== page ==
At some point, everyone wishes they could have something wondrous and fantastic happen to their mundane existence. Of course, there is the old adage about being careful what you wish for, especially since something wondrous and fantastic can easily become horrific and dangerous. That’s the case this March when writer Mike Carey and artist Leonard Kirk reinterpret the classic Crossgen series “Sigil” with a new four-issue miniseries from Marvel Comics. Carey and Kirk’s tale plunges an ordinary girl into an extraordinary situation; a war that is being fought across time and space. CBR News spoke with Carey about the project.
The Crossgen line of comics debuted in 2000. It was a diverse line of comics that attracted many fans, Carey included. But in 2004, the upstart publisher filed for bankruptcy. Later that year, Marvel Comics’ future owner, the Disney Corporation, acquired Crossgen’s library of intellectual properties. When Marvel offered Carey the chance to relaunch “Sigil,” one of the original Crossgen titles, he jumped at the chance. “I was a great fan of some of the original Crossgen titles and ‘Sigil’ was one of them,” Carey told CBR News. “It was really exciting to find a line of books predicated around science fiction and fantasy concepts. The interesting thing about the Crossgen line was that it didn’t involve the usual superhero iconography. It had a different way of coming at the stories and a different way of unifying the stories.”
The original “Sigil” series was a Space Opera set in the far future. It starred Samandahl “Sam” Rey, a former soldier branded with a mysterious mark which endowed him with several powerful abilities. “What was really exciting about the original series was the scope and scale of the concept. It was an idea where once you established the parameters of the Sigil and what it could do, there were any number of variations that you could play,” Carey remarked. “For our series we’ve got a female protagonist, but we’ve kind of kept the name. She’s Samantha Rey and her initial situation is very different than the protagonist of the previous series. Like Samandahl Rey in the original series, by virtue of her possession of the Sigil she’s enlisted, whether she likes it or not, in a huge conflict. It’s a conflict that goes far beyond anything she’s ever experienced in her life. This opening arc doesn’t stray into Space Opera territory, although because it is such an open concept and because of the nature of this war that our Sam has to fight in, it can almost become anything. It can take her anywhere; to any time, place or context. We’ve got a huge number of reveals stacked up, which will exploit some of that freedom.”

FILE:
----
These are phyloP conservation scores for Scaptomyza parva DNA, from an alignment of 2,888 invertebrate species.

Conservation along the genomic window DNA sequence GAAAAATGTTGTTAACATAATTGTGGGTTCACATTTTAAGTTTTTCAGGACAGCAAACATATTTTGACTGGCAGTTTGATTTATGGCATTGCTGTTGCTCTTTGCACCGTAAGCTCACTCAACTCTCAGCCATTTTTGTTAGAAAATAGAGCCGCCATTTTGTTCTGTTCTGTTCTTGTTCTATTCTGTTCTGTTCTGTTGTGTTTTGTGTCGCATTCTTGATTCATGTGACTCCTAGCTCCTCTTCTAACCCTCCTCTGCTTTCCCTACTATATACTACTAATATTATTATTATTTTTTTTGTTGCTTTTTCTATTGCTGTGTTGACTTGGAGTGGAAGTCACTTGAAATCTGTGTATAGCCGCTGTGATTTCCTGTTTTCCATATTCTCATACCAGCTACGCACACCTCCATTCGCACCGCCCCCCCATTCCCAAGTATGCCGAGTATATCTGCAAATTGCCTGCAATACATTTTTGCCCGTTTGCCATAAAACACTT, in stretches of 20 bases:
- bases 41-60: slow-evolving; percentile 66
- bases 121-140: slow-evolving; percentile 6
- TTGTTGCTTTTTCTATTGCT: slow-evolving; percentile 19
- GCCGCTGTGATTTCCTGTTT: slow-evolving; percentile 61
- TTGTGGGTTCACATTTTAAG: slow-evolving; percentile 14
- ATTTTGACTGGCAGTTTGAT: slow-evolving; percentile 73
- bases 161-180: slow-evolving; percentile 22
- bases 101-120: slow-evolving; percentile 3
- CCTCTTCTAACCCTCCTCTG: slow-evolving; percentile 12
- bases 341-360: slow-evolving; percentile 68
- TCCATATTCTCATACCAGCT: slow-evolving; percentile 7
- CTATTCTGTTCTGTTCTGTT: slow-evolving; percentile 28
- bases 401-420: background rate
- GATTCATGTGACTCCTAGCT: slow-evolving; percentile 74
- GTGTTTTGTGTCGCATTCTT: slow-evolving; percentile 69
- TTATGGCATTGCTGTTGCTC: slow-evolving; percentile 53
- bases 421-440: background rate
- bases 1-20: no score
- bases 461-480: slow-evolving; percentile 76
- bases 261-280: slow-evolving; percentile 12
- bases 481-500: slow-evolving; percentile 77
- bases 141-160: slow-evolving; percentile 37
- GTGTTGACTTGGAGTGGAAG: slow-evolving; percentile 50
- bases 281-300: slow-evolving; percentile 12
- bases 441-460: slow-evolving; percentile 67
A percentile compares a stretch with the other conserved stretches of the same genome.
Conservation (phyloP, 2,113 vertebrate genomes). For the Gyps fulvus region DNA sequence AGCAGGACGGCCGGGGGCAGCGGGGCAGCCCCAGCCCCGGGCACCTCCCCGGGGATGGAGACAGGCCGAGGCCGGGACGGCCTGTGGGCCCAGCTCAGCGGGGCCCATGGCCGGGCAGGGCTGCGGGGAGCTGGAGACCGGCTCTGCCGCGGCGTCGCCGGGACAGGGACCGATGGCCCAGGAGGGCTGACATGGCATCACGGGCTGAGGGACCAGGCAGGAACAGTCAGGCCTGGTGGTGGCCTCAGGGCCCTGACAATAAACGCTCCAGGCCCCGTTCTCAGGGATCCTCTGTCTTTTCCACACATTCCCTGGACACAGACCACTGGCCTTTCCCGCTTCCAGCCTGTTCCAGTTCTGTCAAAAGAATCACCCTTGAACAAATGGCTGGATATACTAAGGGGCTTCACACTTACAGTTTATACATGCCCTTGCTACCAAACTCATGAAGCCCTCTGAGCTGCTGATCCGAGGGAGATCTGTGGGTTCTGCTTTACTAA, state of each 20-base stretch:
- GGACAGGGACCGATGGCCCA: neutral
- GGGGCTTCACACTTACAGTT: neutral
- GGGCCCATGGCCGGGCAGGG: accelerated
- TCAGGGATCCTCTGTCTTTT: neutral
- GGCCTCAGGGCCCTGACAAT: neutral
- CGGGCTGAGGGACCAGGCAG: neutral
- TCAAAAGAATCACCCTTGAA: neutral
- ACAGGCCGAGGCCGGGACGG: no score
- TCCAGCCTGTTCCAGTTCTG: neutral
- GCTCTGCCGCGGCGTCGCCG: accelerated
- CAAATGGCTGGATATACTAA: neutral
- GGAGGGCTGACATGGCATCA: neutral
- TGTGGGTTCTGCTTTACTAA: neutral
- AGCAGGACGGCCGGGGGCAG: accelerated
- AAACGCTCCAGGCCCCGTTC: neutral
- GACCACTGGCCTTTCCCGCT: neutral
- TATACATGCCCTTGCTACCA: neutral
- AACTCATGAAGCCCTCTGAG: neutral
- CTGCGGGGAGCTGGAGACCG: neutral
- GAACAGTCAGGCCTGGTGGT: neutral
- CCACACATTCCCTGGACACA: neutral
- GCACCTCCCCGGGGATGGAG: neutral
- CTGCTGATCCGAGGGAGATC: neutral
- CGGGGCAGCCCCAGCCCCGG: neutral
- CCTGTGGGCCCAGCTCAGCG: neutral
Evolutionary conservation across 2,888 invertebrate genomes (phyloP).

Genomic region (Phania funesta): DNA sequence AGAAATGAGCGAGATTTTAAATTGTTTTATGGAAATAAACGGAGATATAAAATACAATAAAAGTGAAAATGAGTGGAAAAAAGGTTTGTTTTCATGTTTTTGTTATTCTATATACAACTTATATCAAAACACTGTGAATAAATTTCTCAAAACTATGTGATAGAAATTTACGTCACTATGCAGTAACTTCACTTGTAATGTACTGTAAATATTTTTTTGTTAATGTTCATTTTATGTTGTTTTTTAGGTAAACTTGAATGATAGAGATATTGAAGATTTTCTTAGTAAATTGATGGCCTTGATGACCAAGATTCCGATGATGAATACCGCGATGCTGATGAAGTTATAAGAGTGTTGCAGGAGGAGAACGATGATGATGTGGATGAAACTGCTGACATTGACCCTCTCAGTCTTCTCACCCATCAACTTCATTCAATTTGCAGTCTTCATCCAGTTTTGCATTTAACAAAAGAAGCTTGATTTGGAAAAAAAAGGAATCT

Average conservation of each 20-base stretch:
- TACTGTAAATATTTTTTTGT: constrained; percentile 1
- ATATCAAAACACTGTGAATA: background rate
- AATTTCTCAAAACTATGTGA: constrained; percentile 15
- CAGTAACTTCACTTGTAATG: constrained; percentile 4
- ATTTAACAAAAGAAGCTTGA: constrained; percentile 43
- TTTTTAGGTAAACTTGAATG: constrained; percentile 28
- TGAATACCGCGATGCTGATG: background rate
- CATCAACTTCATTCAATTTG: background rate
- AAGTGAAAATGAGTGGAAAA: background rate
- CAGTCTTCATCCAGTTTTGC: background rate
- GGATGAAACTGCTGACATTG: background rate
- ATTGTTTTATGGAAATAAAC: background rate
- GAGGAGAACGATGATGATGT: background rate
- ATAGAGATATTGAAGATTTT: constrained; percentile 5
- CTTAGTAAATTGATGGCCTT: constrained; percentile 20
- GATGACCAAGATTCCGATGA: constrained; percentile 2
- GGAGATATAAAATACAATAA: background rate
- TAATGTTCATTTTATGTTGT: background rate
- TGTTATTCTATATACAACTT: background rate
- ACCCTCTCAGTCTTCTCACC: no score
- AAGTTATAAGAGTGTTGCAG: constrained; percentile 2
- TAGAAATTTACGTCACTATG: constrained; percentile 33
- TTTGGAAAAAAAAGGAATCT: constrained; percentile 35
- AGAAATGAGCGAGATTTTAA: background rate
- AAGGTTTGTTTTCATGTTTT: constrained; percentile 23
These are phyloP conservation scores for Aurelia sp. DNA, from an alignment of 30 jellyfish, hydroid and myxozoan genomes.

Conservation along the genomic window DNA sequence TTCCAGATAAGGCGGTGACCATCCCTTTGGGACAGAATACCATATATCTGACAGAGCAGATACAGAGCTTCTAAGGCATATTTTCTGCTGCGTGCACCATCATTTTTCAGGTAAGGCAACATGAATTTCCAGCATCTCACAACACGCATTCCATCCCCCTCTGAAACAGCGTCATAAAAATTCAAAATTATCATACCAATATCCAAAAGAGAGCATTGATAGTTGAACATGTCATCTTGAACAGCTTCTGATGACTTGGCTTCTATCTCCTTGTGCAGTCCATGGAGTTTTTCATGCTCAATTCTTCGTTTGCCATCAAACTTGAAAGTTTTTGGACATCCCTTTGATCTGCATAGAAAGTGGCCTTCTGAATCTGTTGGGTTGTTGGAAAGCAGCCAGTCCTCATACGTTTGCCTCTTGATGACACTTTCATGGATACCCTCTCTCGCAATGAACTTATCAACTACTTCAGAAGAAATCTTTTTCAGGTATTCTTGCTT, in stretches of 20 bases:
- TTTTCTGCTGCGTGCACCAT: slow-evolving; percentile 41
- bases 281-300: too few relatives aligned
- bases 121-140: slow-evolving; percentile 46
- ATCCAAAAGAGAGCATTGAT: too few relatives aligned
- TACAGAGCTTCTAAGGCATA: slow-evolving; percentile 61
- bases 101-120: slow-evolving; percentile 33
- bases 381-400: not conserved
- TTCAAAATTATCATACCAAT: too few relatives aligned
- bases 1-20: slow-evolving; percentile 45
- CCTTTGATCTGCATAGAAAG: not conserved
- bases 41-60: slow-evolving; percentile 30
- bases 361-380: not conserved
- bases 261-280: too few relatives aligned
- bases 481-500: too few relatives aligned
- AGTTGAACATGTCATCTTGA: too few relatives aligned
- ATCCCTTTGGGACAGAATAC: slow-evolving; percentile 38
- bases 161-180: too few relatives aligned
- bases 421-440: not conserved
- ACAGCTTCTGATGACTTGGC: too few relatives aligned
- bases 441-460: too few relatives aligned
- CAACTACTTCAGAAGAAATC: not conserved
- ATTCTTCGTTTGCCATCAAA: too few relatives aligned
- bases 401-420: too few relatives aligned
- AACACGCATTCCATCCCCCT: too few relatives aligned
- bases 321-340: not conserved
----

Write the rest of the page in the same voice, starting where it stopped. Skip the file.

The new “Sigil” series begins with Sam Rey living a relatively mundane existence on the East Coast of America. “When we first meet Sam there has been some tragedy in her life,” Carey explained. “Her mother has died quite recently. So when we first meet her she’s trying to come to terms with that. Then things start to happen around her that are related to the Sigil, which she bears as a birth mark. That’s a launching off point for a story that takes her to other places very far removed from that very ordinary setting.”
At first Sam is unaware of what her mysterious Sigil is capable of, though she’ll soon discover that the life of a Sigil bearer is not an easy one. “One of her defining qualities is that she’s a very strong person who’s never realized that fact. She’s somebody who, to some extent, is just drifting through life. She’s not engaging with anything. One of the things we see is what happens when someone like that is forced to re-examine their life and to come to terms with a lot of very serious stuff that she really hasn’t thought about before,” Carey revealed. “You could view the series in Joseph Campbell terms because Sam is definitely receiving a ‘Call to Adventure.’ Like many of the characters placed in that situation, she doesn’t want to hear the call though. She wants to refuse it, but circumstances don’t allow her to do that.”